The weather and atmosphere at BT Murrayfield was a bit too dreich in the early stages for a party to welcome the new Rustings/Hassell 10-12 axis (call it what you will) as a starting combination and that may have hampered the ambition available to either side with a slippery ball.
It meant plenty of kicking; the ball hanging high in the Roseburn air long enough to gather a bit of mist on it before dropping towards the arms of, say, Stuart Hogg who would fail to gather. It did also mean that in turn the multitude of grubber kicks tried by Adam Hastings became more unpredictable for the Argentine defence to handle, but nothing they weren’t able to handle.
Overall, it was probably advantage Argentina despite an early Laidlaw penalty giving Scotland the lead well into the 27th minute until Sanchez equalised the scores. Scotland were also lucky that a loose, swinging Fraser Brown arm during a tackle didn’t earn him any time off the pitch.
Jamie Ritchie had a good opening half hour, getting involved in the lineout, and managing a rampaging carry off the back of a typically mazy Adam Hastings run that left Argentina with no option but to slow the ball illegally. Laidlaw restored Scotland’s lead and it remained at that cagey scoreline until half time.
After a good performance last weekend, it wasn’t great to watch but Argentina were doing what they needed to do and Scotland couldn’t impose their gameplan in the conditions. Is there a version of Chaos Rugby that works in the rain?
Half-time: Scotland 6-3 Argentina
Sanchez opened the scoring early into the first half after Adam Hastings was caught sealing off the ball at the ruck but conditions did seem to be drying out a little. Scotland were at least starting to look like they might try something, if only they got some ball or could hold on to it for more than a few phases.
While Russell was quiet moved out to 12, Hastings was responsible for about every decent break Scotland had in the first hour. One such scamper and the Scots being a little more savvy keeping the ball moving led to a high tackle on Huw Jones which earned Laidlaw an easy 3 points. Argentina on the other hand had missed three to that point.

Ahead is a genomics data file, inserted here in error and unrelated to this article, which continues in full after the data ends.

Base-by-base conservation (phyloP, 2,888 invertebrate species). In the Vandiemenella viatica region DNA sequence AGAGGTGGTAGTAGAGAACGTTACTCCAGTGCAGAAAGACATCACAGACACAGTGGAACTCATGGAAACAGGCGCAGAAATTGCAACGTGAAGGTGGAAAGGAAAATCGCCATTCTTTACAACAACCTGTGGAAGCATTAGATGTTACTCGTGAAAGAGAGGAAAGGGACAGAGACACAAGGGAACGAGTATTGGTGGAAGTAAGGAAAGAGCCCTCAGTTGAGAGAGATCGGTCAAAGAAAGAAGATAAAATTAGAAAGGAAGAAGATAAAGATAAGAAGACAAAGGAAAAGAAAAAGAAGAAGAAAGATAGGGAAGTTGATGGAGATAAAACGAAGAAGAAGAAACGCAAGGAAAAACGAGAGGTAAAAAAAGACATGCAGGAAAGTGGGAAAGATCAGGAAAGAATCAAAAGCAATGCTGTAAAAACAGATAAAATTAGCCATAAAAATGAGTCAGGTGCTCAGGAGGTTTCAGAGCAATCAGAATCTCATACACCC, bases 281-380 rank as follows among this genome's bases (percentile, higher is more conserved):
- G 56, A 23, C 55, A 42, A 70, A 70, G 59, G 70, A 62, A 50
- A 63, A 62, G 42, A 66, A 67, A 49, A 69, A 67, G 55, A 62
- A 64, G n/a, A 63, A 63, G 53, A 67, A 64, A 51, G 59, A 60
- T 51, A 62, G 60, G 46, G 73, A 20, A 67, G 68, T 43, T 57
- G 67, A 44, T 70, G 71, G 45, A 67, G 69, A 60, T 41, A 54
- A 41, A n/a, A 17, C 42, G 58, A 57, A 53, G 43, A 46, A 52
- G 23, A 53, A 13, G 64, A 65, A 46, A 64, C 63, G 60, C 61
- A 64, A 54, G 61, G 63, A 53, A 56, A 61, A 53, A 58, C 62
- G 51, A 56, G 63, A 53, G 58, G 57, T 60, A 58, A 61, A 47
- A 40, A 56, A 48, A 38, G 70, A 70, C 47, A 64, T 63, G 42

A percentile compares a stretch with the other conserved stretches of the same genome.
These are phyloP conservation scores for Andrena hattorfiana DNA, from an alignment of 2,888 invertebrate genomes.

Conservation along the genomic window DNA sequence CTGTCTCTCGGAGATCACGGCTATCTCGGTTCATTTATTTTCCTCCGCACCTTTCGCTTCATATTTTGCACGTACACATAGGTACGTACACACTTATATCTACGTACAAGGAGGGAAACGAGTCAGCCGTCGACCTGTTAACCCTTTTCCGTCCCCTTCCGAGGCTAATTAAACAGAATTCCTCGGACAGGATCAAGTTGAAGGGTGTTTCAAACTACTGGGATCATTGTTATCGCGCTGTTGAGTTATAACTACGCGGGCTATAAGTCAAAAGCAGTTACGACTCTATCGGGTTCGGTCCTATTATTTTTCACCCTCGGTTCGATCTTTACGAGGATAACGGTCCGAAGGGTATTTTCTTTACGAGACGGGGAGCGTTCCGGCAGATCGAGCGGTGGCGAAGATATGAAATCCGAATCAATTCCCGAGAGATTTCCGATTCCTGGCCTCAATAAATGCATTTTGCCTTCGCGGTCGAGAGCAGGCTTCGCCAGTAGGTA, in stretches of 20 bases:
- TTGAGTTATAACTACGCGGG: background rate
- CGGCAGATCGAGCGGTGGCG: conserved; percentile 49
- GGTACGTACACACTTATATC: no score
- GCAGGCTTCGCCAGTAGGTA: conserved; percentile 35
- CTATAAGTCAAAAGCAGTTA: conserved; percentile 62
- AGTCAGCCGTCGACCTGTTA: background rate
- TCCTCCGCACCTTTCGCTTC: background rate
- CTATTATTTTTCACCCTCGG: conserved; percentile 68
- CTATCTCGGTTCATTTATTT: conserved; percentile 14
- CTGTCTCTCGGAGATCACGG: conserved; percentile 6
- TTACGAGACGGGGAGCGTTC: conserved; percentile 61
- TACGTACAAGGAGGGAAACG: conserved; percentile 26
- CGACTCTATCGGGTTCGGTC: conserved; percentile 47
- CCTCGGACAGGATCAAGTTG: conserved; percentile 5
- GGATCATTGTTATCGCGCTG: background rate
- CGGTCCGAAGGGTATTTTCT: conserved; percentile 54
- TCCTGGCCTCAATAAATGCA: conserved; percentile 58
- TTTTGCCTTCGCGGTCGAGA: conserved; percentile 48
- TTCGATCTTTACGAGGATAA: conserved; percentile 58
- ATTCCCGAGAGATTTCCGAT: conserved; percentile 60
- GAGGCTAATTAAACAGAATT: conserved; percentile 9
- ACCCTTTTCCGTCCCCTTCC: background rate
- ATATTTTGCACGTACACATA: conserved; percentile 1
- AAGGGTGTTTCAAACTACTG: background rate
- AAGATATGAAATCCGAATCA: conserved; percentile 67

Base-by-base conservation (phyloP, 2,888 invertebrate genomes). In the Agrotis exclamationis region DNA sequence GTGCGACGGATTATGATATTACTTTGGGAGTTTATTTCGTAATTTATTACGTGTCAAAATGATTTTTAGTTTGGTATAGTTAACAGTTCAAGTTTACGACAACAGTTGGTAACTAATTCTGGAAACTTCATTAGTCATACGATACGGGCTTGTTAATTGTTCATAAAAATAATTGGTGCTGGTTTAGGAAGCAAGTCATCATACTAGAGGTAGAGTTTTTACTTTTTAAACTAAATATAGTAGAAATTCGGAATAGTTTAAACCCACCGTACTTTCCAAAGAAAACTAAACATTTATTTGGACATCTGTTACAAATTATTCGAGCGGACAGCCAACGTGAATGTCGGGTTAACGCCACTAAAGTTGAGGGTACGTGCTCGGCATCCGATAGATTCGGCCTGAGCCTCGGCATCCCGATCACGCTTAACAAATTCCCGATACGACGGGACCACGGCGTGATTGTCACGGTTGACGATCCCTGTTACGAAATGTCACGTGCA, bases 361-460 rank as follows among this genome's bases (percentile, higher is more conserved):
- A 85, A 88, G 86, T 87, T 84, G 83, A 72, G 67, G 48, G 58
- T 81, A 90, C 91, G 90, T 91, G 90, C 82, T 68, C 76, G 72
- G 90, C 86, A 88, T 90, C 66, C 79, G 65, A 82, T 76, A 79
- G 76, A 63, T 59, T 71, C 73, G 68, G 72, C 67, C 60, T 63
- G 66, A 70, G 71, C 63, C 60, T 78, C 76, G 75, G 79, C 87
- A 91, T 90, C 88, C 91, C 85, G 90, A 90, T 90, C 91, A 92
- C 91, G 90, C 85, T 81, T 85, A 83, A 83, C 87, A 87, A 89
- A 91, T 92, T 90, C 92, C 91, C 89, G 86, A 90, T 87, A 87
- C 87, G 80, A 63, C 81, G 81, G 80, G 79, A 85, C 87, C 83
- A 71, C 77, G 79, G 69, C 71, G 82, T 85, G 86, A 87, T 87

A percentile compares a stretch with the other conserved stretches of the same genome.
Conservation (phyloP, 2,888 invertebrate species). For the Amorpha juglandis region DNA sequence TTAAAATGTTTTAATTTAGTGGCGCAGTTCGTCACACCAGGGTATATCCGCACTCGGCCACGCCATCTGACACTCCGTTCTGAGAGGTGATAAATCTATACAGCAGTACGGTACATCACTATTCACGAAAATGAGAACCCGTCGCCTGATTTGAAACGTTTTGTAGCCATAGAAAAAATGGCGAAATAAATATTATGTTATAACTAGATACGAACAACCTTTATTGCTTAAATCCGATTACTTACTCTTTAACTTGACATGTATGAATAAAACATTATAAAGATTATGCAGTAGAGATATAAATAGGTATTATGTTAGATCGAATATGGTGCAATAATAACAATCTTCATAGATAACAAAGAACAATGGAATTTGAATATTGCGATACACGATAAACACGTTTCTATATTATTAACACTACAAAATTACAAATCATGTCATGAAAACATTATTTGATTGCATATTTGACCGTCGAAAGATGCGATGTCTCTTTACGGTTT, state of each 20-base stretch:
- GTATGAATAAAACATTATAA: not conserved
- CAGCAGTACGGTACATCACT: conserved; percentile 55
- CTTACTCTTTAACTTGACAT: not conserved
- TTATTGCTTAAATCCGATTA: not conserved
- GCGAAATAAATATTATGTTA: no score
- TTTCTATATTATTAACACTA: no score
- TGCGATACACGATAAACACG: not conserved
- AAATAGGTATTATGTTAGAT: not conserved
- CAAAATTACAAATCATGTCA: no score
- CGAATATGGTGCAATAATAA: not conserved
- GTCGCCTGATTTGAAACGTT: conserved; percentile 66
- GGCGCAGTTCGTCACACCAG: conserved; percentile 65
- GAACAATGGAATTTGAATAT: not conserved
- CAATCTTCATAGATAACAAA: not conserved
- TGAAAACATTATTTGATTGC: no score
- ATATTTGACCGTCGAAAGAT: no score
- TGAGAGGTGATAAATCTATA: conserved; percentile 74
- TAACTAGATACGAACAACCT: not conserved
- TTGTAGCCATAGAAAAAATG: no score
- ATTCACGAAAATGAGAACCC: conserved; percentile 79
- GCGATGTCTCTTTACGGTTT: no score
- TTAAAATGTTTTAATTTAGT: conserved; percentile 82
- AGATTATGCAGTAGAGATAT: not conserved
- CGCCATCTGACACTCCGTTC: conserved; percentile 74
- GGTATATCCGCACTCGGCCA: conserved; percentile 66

On the hour mark Hastings was replaced by Dunbar to restore a more familiar structure to the backline.
It was Stuart Hogg though who created the game’s opening try, spotting a lack of defenders on the blindside and screaming at Laidlaw to switch direction. The scrum half was brilliantly deceptive and give Hogg an easy two-on-one to put Sean Maitland away in the corner. Laidlaw’s kicking was unerring from the touchline, especially in comparison with Sanchez who was essentially giving Scotland the cushion they needed to stretch out a lead. It’s worth noting the scoring position was also thanks to a decision to remove the ball from a rolling maul going nowhere the phase before.
The inability of Sanchez to slot the straightforward kicks perhaps altered their thinking when Argentina were awarded a scrum penalty under the posts. Knowing they needed at least a try and a 3-pointer to win they took the little one first in the easiest of situations when perhaps pressure on a new front row – McInally appeared to be carrying a shoulder injury – might have been more profitable. Such were the decisions by the visitors that perhaps took the pressure off Scotland in a game they could easily have lost.
As Scotland had opened things up, so had Argentina and they were starting to make line breaks. The “slippery ball” perhaps sparing Scottish blushes once into the 22 although the scramble defence was up to the task.
Scotland had their last decent chance in the dying minutes when Finn Russell weighted a superb chip kick for Byron McGuigan to gather at full tilt but the winger opted to chip on himself rather than pass to the flying Huw Jones inside him. Instead the move ended with the usual collection of rucks, and Argentina conceded another penalty. The range was just too great for Laidlaw but he used up valuable seconds on the clock.
Argentina played with the most intensity they had all game in the last minute, but they were chasing a wonder try deep inside their own 22 and Scotland’s stout defence kept them under pressure until the game ended, fittingly, with a knock on.
(apologies for old picture – Ed)
Referee: Paul Williams (NZ)
SRBlog Man of the Match: It wasn’t one for the swashbucklers this, although Adam Hastings gave it a shot as best as he could. Greig Laidlaw showed composure and leadership (this was a perfect Greig sort of game) but for me Jamie Ritchie was tireless from start to finish, had a huge game in defence and set-piece and gets the nod.